CSNPC Speakers

 

2013 Central South Native Plant Conference
Friday and Saturday, November 1 and 2


[Bios appear in alphabetical order]

Robert Boyd has been a faculty member at Auburn University since 1988. He has taught courses at all University levels (freshman to graduate) and with his students and collaborators has published more than 100 scientific articles (dealing primarily with rare plants as well as plants that hyperaccumulate heavy metals). Since 2008 he has served as Coordinator for the Alabama Plant Conservation Alliance, a statewide consortium of individuals, agencies and institutions involved in plant conservation.

Chuck Byrd, Land steward for The Nature Conservancy in Alabama, graduated from Auburn University in 1998 with his B.S. in Forestry and has worked all over the southeast in forest restoration/conservation. He currently manages The Nature Conservancy preserves in north and central Alabama; he also works with private landowners with rare plants including the Alabama canebrake pitcher plant and the green pitcher plants and with state and federal partners to do prescribed burns in Longleaf pine habitat in Alabama, SW Georgia, and NW Florida.

Dr. R. Scot Duncan is an Associate Professor of Biology and Urban Environmental Studies at Birmingham-Southern College. Though he has worked in Uganda, Antarctica and Latin America, he and his students are currently studying endangered species and ecosystems in Alabama, including the Ketona dolomite glades, montane Longleaf Pine woodlands, and the Watercress Darter. Scot is the author of Southern Wonder: Alabama’s Amazing Biodiversity (University of Alabama Press) which will be available November 2013. Written for the layperson, the book interweaves the disciplines of ecology, evolution, and geology into an explanation of why Alabama is home to more species than any other state east of the Mississippi River.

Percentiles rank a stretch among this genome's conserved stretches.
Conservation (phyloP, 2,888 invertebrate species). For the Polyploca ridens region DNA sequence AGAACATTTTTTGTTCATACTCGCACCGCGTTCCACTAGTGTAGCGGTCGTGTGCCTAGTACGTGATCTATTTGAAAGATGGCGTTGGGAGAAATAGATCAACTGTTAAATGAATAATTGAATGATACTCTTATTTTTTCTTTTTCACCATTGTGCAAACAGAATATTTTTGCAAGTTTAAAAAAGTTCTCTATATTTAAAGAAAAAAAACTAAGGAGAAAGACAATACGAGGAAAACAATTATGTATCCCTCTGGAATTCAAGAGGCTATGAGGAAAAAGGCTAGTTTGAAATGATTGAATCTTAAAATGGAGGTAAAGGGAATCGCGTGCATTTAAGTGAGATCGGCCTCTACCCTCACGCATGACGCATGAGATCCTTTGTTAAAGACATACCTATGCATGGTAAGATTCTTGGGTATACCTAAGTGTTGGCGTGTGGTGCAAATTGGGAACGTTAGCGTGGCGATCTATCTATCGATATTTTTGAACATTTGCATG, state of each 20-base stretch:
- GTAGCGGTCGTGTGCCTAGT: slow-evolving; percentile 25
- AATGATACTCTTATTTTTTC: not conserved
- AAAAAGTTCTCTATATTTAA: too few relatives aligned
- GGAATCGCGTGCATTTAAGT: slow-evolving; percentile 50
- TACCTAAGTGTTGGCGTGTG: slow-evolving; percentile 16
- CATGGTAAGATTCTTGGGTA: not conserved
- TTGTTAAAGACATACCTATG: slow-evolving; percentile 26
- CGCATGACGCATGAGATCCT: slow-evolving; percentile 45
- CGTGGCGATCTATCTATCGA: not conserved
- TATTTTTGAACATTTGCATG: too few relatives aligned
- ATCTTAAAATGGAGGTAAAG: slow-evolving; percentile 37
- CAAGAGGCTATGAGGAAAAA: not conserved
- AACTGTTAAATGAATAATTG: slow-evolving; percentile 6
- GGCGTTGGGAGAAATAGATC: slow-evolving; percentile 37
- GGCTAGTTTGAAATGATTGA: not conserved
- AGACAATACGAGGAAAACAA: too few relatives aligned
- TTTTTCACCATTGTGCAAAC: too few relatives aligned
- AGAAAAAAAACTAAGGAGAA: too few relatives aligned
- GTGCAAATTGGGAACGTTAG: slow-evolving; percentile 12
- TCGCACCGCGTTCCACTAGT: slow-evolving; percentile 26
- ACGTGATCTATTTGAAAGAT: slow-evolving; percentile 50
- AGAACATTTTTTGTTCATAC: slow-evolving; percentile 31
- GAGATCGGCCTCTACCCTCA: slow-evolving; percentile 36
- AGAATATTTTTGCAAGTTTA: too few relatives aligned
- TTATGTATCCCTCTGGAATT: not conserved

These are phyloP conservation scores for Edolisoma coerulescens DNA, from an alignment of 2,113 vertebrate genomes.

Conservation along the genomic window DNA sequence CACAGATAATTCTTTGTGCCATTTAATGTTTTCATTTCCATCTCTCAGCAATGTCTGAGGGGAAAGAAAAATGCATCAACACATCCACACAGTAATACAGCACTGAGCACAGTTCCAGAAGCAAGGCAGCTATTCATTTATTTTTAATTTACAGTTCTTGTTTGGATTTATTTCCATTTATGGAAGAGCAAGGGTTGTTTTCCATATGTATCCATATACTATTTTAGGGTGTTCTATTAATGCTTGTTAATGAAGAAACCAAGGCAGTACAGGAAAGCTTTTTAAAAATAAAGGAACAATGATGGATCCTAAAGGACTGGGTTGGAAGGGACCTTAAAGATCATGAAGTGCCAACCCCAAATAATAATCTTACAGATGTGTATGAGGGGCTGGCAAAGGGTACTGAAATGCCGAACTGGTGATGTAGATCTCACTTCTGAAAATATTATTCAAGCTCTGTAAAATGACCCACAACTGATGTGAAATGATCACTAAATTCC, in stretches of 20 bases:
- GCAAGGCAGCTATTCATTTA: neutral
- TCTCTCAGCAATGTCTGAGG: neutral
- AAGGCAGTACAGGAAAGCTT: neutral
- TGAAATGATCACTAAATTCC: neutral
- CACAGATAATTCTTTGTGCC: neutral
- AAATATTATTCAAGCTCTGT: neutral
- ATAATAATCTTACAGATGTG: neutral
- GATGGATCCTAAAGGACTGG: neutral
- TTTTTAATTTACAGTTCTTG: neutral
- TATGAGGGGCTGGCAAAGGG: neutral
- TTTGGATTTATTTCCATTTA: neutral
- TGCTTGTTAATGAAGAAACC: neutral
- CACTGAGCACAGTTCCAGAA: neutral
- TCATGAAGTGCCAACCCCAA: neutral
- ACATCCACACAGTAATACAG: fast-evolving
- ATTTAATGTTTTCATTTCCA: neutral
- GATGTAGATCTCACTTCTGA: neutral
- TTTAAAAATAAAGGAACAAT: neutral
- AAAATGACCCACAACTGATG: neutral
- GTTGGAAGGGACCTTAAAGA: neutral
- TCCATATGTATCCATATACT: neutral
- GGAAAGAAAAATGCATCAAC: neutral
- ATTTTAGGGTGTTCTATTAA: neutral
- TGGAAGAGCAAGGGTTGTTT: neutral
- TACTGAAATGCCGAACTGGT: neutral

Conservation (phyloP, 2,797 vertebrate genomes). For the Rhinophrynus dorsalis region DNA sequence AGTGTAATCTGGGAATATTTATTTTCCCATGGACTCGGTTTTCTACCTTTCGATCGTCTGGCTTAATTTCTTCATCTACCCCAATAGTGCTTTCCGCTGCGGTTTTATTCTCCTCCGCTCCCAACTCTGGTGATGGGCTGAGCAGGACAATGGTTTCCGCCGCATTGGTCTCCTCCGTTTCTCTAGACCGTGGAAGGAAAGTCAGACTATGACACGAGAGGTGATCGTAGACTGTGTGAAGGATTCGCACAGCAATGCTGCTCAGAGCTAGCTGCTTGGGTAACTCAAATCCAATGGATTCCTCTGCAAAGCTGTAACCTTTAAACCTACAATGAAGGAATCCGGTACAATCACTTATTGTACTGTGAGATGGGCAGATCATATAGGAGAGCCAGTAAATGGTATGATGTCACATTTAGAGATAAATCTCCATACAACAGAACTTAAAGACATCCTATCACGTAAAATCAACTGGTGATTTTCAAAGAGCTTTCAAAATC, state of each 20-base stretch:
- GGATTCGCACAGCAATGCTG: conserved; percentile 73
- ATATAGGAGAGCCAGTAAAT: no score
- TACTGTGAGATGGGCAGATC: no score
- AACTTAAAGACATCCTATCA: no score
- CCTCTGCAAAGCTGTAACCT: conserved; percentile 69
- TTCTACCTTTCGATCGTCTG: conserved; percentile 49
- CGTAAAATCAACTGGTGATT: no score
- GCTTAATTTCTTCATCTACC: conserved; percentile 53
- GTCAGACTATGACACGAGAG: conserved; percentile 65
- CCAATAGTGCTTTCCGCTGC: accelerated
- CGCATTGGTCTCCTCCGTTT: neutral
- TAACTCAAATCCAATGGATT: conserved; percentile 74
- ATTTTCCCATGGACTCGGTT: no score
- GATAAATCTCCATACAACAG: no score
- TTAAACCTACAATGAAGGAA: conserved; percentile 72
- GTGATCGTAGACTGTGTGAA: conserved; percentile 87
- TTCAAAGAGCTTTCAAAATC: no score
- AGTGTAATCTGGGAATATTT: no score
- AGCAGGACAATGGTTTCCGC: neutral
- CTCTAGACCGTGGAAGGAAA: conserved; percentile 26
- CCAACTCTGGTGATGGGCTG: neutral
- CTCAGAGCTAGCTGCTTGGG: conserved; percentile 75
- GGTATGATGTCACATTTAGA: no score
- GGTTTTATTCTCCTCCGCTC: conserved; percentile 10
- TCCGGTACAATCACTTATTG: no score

John Gwaltney is president and CEO of Forestry Suppliers, Inc. in Jackson, MS. He has a BS and MS in wildlife management from Auburn University and is the creator of Southeasternflora.com.

Greg Harber is employed at the University of Alabama at Birmingham, where he works as a research assistant in the Department of Microbiology. His passion, however, is watching birds and photographing nature and sharing that passion with others. Greg is a resident of Birmingham and a past-president of the Dauphin Island Bird Sanctuaries, Inc. and the Birmingham Audubon Society.

David Haskell’s work integrates scientific and contemplative studies of the natural world. In addition to numerous scientific articles on ecology and evolution, he has published essays, op-eds and poems about science and nature. His book, The Forest Unseen, was a finalist for the 2103 Pulitzer Prize in non-fiction, winner of the 2013 Reed Environmental Writing Award and the 2012 National Outdoor Book Award for Natural History Literature, and was the runner-up for 2013 PEN/E. O. Wilson Literary Science Writing Award.

In 2009, the Carnegie and CASE Foundations named him Professor of the Year for Tennessee, an award given to college professors of who have achieved national distinction and whose work shows “extraordinary dedication to undergraduate teaching.” He has served on the boards of land conservation groups. Haskell holds degrees from the University of Oxford and from Cornell University. He is Professor of Biology at the University of the South and lives in Sewanee, Tennessee, with his wife Sarah Vance who runs Cudzoo Farm (www.cudzoofarm.com), a homestead farm that produces hand-made goat milk soaps.

Daniel D. Jones: Professor Emeritus of Biology at The University of Alabama at Birmingham.